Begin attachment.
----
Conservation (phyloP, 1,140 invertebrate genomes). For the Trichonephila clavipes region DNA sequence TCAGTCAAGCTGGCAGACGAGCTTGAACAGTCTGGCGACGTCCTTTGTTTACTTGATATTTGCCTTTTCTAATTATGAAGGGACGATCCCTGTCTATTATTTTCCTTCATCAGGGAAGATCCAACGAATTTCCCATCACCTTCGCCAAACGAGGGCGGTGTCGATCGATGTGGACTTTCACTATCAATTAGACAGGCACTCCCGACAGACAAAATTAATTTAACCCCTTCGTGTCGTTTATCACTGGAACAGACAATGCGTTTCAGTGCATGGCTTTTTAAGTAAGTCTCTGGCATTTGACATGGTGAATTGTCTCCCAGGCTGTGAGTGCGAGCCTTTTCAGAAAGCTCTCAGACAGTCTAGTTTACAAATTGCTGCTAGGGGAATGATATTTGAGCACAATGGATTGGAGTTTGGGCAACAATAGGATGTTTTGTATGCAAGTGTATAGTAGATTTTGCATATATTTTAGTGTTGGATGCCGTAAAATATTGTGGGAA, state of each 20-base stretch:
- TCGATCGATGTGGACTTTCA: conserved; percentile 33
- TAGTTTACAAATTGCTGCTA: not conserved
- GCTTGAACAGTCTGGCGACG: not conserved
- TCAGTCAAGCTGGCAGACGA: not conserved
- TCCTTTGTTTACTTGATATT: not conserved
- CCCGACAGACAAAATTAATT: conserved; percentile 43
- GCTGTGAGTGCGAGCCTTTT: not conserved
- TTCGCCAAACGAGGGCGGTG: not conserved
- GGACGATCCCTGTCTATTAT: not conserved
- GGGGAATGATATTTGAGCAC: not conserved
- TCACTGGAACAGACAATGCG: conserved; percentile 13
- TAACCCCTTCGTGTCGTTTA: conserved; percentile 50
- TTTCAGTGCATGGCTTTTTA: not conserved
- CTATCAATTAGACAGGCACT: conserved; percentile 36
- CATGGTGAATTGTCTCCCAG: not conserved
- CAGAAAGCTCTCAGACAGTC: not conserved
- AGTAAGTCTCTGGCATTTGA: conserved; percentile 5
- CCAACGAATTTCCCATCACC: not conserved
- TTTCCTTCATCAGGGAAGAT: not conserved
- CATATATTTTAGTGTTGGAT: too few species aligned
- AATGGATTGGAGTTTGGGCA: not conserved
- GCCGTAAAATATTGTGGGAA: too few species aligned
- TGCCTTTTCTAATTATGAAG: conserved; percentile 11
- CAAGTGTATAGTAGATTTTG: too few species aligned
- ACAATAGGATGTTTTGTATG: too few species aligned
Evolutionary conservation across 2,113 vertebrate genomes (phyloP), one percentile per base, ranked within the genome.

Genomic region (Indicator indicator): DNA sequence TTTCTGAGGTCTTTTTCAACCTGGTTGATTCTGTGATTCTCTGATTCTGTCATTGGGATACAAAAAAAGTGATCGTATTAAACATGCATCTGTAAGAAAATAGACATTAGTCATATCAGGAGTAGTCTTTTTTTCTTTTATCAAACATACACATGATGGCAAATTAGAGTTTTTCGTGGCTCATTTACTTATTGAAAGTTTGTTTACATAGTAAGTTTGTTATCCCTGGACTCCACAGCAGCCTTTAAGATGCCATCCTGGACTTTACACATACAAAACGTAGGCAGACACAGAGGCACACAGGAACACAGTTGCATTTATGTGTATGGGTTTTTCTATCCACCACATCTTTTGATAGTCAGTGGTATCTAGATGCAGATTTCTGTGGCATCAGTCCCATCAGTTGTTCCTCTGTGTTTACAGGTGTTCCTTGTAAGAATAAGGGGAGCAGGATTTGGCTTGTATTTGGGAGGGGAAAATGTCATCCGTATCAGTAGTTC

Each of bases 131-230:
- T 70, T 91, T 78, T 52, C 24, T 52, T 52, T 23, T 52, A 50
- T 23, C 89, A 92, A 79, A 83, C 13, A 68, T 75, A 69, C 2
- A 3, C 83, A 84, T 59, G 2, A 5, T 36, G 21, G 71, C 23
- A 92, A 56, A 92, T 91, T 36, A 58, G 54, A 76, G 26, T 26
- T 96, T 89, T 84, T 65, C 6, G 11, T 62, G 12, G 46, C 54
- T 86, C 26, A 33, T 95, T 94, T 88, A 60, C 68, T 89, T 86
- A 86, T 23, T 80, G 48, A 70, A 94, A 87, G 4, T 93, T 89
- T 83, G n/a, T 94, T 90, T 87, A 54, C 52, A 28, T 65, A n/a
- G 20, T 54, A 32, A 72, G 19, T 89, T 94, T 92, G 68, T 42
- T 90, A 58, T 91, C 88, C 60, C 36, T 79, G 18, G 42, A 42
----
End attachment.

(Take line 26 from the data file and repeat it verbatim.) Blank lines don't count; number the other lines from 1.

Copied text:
- ACAATAGGATGTTTTGTATG: too few species aligned